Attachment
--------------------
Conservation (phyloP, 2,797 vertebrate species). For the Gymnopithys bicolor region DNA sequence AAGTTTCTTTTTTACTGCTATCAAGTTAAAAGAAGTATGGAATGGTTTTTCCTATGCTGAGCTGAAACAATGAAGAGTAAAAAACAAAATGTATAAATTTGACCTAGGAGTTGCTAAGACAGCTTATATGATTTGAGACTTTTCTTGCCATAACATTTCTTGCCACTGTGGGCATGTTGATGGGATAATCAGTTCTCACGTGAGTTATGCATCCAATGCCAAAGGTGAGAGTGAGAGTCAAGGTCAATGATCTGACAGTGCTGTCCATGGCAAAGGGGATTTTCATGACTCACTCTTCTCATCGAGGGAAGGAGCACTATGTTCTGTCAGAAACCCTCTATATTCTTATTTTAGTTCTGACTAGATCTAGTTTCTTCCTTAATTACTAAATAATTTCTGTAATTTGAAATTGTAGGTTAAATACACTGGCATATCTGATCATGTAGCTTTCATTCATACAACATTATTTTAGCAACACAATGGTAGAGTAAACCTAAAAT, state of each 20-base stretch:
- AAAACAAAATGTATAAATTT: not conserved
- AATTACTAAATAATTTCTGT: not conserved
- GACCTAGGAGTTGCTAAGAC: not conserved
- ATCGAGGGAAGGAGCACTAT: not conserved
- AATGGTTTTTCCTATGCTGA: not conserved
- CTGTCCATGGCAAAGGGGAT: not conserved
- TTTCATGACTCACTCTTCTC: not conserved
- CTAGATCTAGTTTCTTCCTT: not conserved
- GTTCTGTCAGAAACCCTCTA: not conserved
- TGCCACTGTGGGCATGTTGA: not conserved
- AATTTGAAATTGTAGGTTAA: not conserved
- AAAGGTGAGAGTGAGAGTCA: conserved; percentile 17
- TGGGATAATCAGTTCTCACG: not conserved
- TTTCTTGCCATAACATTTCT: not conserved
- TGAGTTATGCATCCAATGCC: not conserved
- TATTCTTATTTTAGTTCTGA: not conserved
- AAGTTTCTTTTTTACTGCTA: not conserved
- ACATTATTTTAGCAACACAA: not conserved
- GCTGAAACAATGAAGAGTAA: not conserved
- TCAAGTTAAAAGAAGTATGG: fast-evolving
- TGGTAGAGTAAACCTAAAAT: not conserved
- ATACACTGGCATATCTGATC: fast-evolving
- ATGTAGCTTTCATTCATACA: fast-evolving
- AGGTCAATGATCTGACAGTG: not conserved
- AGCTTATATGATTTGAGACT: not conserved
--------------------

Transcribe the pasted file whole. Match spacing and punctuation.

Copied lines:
Conservation (phyloP, 2,797 vertebrate species). For the Gymnopithys bicolor region DNA sequence AAGTTTCTTTTTTACTGCTATCAAGTTAAAAGAAGTATGGAATGGTTTTTCCTATGCTGAGCTGAAACAATGAAGAGTAAAAAACAAAATGTATAAATTTGACCTAGGAGTTGCTAAGACAGCTTATATGATTTGAGACTTTTCTTGCCATAACATTTCTTGCCACTGTGGGCATGTTGATGGGATAATCAGTTCTCACGTGAGTTATGCATCCAATGCCAAAGGTGAGAGTGAGAGTCAAGGTCAATGATCTGACAGTGCTGTCCATGGCAAAGGGGATTTTCATGACTCACTCTTCTCATCGAGGGAAGGAGCACTATGTTCTGTCAGAAACCCTCTATATTCTTATTTTAGTTCTGACTAGATCTAGTTTCTTCCTTAATTACTAAATAATTTCTGTAATTTGAAATTGTAGGTTAAATACACTGGCATATCTGATCATGTAGCTTTCATTCATACAACATTATTTTAGCAACACAATGGTAGAGTAAACCTAAAAT, state of each 20-base stretch:
- AAAACAAAATGTATAAATTT: not conserved
- AATTACTAAATAATTTCTGT: not conserved
- GACCTAGGAGTTGCTAAGAC: not conserved
- ATCGAGGGAAGGAGCACTAT: not conserved
- AATGGTTTTTCCTATGCTGA: not conserved
- CTGTCCATGGCAAAGGGGAT: not conserved
- TTTCATGACTCACTCTTCTC: not conserved
- CTAGATCTAGTTTCTTCCTT: not conserved
- GTTCTGTCAGAAACCCTCTA: not conserved
- TGCCACTGTGGGCATGTTGA: not conserved
- AATTTGAAATTGTAGGTTAA: not conserved
- AAAGGTGAGAGTGAGAGTCA: conserved; percentile 17
- TGGGATAATCAGTTCTCACG: not conserved
- TTTCTTGCCATAACATTTCT: not conserved
- TGAGTTATGCATCCAATGCC: not conserved
- TATTCTTATTTTAGTTCTGA: not conserved
- AAGTTTCTTTTTTACTGCTA: not conserved
- ACATTATTTTAGCAACACAA: not conserved
- GCTGAAACAATGAAGAGTAA: not conserved
- TCAAGTTAAAAGAAGTATGG: fast-evolving
- TGGTAGAGTAAACCTAAAAT: not conserved
- ATACACTGGCATATCTGATC: fast-evolving
- ATGTAGCTTTCATTCATACA: fast-evolving
- AGGTCAATGATCTGACAGTG: not conserved
- AGCTTATATGATTTGAGACT: not conserved